15. In this series of promotional shorts leading up to the 1985 Minnesota Twins season, we're offered a throwback to some classic faces that contributed to the 1987 World Championship team: Kirby Puckett, Kent Hrbek, Tom Brunansky, and Gary Gaetti's mustache. But despite these iconic players taking the stage, the real star of the show ends up being the free tube socks. Presented in partnership with TC Media Now. View full video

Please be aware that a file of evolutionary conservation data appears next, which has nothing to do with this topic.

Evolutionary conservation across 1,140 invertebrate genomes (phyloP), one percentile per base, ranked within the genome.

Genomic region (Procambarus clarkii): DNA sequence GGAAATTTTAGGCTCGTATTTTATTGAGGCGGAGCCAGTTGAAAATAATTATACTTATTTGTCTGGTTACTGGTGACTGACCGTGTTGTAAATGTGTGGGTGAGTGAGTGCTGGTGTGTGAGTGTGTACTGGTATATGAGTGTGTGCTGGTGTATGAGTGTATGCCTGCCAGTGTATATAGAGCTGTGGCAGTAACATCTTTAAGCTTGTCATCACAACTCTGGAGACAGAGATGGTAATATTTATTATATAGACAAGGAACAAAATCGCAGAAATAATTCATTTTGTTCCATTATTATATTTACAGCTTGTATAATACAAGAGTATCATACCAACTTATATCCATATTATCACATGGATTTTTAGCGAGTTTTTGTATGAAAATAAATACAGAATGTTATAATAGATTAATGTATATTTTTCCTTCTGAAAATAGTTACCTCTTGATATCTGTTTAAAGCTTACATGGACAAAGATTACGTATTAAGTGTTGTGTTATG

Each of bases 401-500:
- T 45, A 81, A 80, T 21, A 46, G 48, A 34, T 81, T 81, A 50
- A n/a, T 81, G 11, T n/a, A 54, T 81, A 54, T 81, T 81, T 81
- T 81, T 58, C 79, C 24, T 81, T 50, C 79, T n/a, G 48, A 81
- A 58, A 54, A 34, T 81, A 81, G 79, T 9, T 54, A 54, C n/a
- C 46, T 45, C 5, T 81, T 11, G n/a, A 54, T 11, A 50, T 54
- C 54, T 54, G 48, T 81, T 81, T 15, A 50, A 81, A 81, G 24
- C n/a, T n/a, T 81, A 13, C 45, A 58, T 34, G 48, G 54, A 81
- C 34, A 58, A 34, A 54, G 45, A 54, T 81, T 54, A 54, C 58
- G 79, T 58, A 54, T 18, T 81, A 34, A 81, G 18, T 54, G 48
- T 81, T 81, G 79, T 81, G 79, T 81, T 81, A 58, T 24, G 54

16. After a spirited series of phone calls, emails, and at least one in-person visit to the league office, former Minnesota Twins great Kent Hrbek announced Thursday that delicious, overstuffed hoagies are not on Major League Baseball’s banned substances list. “This is a victory for the Twins and America,” said the longtime first baseman. “I understand that we need to get illegal substances under control, but not at the expense of hoagies.” MLB’s plan to crack down on the items pitchers use to exert a better grip on the baseball has roiled the entire league. For retired players like Hrbek, it’s been a mixed bag. “I’ve never even heard of Spider Tack, go ahead and get rid of it. But I saw that they were coming after sunscreen. Heck, if they’re coming after suntan lotion, they might be coming after sandwiches that are laden with mayonnaise, oil, assorted mustards, you name it. I’ll be damned if that’s going to happen to the game I love.” Sources in the league office tell Twins Daily that while it was apparent that Hrbek was the only one concerned about this, he was persistent. “The avalanche of emails from his Hotmail address was substantial,” said one source with knowledge of the situation. “They weren’t threatening in any way, just very concerned about the visual and textural similarities of Coppertone and Hellmann’s Mayo. We honestly couldn’t tell if it was a bit, but then he followed up with a question about Miracle Whip and tuna salad.” “Miracle Whip is a garbage condiment,” said Hrbek. “But I’ll defend the right of every major league clubhouse to have it on hand for hoagies, sandwiches, grinders, and subs. We have to have common sense about what’s legal and what isn’t.” A spokesman for Major League Baseball said that the pre and post-game meal options in the clubhouses will remain unaffected by the substance ban. Hrbek was relieved. “I’m just a kid from the suburbs but I tell you what, you ever have one of those pita sandwiches? With the spicy lamb and hot yogurt? Brother, I’m not a fan of yogurt but that is a phenomenal sandwich right there.” Image license here. Flickr/JeffreyW